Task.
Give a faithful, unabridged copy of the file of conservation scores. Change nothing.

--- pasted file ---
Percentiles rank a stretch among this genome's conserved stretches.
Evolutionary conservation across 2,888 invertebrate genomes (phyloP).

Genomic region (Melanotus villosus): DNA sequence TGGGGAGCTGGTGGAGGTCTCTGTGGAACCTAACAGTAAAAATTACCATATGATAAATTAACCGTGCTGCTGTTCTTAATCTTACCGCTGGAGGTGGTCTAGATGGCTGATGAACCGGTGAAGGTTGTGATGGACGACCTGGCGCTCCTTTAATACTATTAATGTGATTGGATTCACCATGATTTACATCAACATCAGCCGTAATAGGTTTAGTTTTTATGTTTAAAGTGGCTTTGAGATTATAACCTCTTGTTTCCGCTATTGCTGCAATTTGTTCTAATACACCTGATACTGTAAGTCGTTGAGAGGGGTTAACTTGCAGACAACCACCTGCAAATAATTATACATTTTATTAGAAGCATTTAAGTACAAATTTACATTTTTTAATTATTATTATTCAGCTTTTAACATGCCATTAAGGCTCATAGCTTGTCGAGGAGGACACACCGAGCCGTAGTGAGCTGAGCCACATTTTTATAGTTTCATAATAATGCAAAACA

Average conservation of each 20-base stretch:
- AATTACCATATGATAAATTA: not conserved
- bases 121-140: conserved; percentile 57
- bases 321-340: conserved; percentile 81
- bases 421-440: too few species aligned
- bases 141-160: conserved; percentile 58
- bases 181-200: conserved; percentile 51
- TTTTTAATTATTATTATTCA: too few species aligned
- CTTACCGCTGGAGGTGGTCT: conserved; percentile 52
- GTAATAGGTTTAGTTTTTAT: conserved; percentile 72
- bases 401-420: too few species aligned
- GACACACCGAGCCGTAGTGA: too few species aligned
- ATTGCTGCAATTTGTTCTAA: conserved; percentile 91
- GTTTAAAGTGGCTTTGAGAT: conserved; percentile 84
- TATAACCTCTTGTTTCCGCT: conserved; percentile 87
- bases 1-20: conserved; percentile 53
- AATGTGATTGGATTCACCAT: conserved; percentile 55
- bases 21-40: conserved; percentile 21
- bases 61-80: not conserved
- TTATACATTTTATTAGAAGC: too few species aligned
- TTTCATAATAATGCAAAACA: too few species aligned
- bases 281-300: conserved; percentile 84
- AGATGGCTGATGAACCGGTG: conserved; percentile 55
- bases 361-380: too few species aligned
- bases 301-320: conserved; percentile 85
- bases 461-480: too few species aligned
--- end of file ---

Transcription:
Percentiles rank a stretch among this genome's conserved stretches.
Evolutionary conservation across 2,888 invertebrate genomes (phyloP).

Genomic region (Melanotus villosus): DNA sequence TGGGGAGCTGGTGGAGGTCTCTGTGGAACCTAACAGTAAAAATTACCATATGATAAATTAACCGTGCTGCTGTTCTTAATCTTACCGCTGGAGGTGGTCTAGATGGCTGATGAACCGGTGAAGGTTGTGATGGACGACCTGGCGCTCCTTTAATACTATTAATGTGATTGGATTCACCATGATTTACATCAACATCAGCCGTAATAGGTTTAGTTTTTATGTTTAAAGTGGCTTTGAGATTATAACCTCTTGTTTCCGCTATTGCTGCAATTTGTTCTAATACACCTGATACTGTAAGTCGTTGAGAGGGGTTAACTTGCAGACAACCACCTGCAAATAATTATACATTTTATTAGAAGCATTTAAGTACAAATTTACATTTTTTAATTATTATTATTCAGCTTTTAACATGCCATTAAGGCTCATAGCTTGTCGAGGAGGACACACCGAGCCGTAGTGAGCTGAGCCACATTTTTATAGTTTCATAATAATGCAAAACA

Average conservation of each 20-base stretch:
- AATTACCATATGATAAATTA: not conserved
- bases 121-140: conserved; percentile 57
- bases 321-340: conserved; percentile 81
- bases 421-440: too few species aligned
- bases 141-160: conserved; percentile 58
- bases 181-200: conserved; percentile 51
- TTTTTAATTATTATTATTCA: too few species aligned
- CTTACCGCTGGAGGTGGTCT: conserved; percentile 52
- GTAATAGGTTTAGTTTTTAT: conserved; percentile 72
- bases 401-420: too few species aligned
- GACACACCGAGCCGTAGTGA: too few species aligned
- ATTGCTGCAATTTGTTCTAA: conserved; percentile 91
- GTTTAAAGTGGCTTTGAGAT: conserved; percentile 84
- TATAACCTCTTGTTTCCGCT: conserved; percentile 87
- bases 1-20: conserved; percentile 53
- AATGTGATTGGATTCACCAT: conserved; percentile 55
- bases 21-40: conserved; percentile 21
- bases 61-80: not conserved
- TTATACATTTTATTAGAAGC: too few species aligned
- TTTCATAATAATGCAAAACA: too few species aligned
- bases 281-300: conserved; percentile 84
- AGATGGCTGATGAACCGGTG: conserved; percentile 55
- bases 361-380: too few species aligned
- bases 301-320: conserved; percentile 85
- bases 461-480: too few species aligned